Companies which (i) are too large to apply for a Central Guarantee Fund guarantee (see below) (ii) operate in specific sectors to be identified by a ministerial decree (still to be issued) and (iii) have suffered a reduction in their revenues due to COVID-19 are entitled to a state guarantee in respect of financings made available by Cassa Depositi e Prestiti S.p.A., also in the form of first-loss guarantee in respect of financings made available by banks and other entities authorised to lend in Italy (each a "CDP Financing Guarantee").

A CDP Financing Guarantee can cover up to 80% of the underlying liability and will be structured, among other things, as an irrevocable and unconditional first demand guarantee.

A state counter-guarantee can be issued through a ministerial decree with respect to guarantees issued by Cassa Depositi e Prestiti S.p.A. within 31 December 2020.

 

Shareholders' funding

One of the main objectives of the Italian government's actions, including the Restore Liquidity Decree, is to tackle the liquidity shortage faced by Italian companies through guarantee schemes. But liquidity relief can also be obtained through shareholders' loans, especially in privately held companies. However, Italian law has historically penalized the undercapitalization of companies by imposing equitable subordination of shareholders loans if granted when the company's indebtedness was excessively high compared to shareholders' equity, even if the company's financial situation was such that a shareholders' contribution would have been reasonable under the circumstances.

To this end, the Restore Liquidity Decree states that reimbursements of shareholder loans granted in the period between the Restore Liquidity Decree coming into force and 31 December 2020 will not be subordinated to the satisfaction of other creditors of the company, thereby incentivizing shareholders to provide rescue funding to companies. In the current circumstances the provision of liquidity ranks higher in government priorities than the capitalization of companies.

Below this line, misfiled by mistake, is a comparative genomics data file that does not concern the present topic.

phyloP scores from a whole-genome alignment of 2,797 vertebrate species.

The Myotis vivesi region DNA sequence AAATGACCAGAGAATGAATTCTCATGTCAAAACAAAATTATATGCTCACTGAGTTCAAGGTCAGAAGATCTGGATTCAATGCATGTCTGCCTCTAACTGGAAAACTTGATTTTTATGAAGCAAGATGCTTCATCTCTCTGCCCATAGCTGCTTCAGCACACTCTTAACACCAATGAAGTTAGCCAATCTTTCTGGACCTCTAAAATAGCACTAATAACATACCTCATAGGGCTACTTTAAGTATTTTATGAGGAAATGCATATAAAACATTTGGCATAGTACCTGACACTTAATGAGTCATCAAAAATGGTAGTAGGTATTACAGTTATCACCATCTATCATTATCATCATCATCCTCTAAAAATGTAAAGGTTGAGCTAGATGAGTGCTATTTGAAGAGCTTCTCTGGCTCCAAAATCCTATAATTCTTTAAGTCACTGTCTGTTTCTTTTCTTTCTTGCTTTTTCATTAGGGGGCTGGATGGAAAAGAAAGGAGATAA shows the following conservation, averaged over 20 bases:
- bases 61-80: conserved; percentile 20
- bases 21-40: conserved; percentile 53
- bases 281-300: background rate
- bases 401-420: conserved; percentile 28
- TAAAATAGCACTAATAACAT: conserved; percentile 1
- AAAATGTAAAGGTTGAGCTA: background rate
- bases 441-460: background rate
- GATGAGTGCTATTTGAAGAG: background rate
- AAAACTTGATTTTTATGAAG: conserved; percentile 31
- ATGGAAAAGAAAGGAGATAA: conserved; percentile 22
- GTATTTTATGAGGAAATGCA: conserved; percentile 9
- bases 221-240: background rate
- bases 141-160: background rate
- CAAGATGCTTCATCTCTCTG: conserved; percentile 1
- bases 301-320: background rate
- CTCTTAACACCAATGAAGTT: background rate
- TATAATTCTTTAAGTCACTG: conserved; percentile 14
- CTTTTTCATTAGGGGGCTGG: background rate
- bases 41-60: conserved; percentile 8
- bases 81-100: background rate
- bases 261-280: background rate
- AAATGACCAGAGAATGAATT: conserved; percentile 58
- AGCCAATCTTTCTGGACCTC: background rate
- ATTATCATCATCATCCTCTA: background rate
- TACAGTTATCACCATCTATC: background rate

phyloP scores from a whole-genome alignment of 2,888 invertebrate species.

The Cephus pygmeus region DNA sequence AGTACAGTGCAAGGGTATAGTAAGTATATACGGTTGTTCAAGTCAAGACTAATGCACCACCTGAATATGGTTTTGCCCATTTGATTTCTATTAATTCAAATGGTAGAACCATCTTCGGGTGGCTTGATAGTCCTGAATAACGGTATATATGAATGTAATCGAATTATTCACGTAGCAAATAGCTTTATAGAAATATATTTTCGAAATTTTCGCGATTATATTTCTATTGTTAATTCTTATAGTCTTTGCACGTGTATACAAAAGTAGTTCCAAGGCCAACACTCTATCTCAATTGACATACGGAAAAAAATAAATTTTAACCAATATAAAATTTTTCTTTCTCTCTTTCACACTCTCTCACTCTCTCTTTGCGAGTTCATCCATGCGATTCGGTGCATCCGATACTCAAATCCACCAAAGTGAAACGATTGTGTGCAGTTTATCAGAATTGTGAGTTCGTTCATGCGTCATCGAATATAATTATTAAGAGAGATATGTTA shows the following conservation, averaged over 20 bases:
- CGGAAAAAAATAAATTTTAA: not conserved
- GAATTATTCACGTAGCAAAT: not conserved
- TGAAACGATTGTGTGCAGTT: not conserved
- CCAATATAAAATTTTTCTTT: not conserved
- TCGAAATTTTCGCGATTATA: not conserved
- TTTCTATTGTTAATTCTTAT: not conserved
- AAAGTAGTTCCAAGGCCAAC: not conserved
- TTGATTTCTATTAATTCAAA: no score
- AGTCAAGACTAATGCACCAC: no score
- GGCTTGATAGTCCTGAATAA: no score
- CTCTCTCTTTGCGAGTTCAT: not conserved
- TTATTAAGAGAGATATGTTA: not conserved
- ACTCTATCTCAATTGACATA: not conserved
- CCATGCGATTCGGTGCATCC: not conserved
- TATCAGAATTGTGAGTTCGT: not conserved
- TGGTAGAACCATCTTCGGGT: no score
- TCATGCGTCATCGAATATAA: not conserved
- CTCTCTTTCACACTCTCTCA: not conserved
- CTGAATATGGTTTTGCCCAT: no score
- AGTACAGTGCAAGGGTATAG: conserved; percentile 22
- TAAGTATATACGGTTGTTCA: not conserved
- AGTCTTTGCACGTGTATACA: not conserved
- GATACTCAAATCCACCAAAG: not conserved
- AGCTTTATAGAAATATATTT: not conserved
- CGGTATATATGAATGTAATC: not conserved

Central Guarantee Fund (SMEs only)3

The Central Guarantee Fund (Fondo Centrale di Garanzia) provide guarantees of the financial liabilities of SMEs until 31 December 2020 (each an "SME Guarantee"). 

The following are the main features of SME Guarantees:

  • SME Guarantees are available to companies with fewer than 500 employees;
  • the maximum guaranteed amount for each SME is €5 million and no fees or commissions are payable;
  • subject to the exceptions below, the maximum coverage is equal to 80% of the principal amount in the case of direct guarantees and 90% in the case of indirect guarantees. Such percentages can be adjusted up to 90% and 100% respectively upon authorization of the European Commission;
  • the maximum coverage for an SME Guarantee will be equal to 100% in the case of new financings up to €25,000 or, in the case of financing provided to SMEs which have annual revenue not exceeding €3,200,000, for an amount not exceeding 25% of the annual revenue of the borrower, subject to certain conditions;
  • the guaranteed liability can also include financings made available in the context of a debt-renegotiation transaction with the SME, provided that an additional credit facility for an amount at least equal to 10% of the residual re-negotiated indebtedness is made available by the guaranteed institution to the SME;
  • any pre-existing guarantee issued by the Central Guarantee Fund will automatically be extended if the guaranteed indebtedness is subject to any suspension of payments or extension of the termination date as a result of COVID-19; and
  • an SME Guarantee can be requested for pre-existing financings entered into not earlier than three months before the request and, in any case, after 31 January 2020. 

 An SME Guarantee cannot be provided in respect of any liabilities classified as NPL (sofferenze). 

 

Standstill and Postponement Measures (SMEs only)

SMEs experiencing liquidity issues resulting from COVID-19 can require banks, financial intermediaries and other lenders to apply certain measures of financial support, by delivering a self-declaration to the lenders.

Such measures include:

  • a standstill until 30 September 2020 with respect to any withdrawal of uncommitted credit facilities (aperture di credito a revoca) and facilities for credit advances (anticipi su crediti) outstanding as at 29 February 2020 (or as at 17 March 2020 in case of a longer duration);
  • an extension until 30 September 2020 of the termination date of bullet term loan facilities where such termination date was originally set to expire before 30 September 2020;
  • a postponement until 30 September 2020 for the payment of instalments of principal due before 30 September 2020 and an extension of the duration of amortizing term loan facilities; and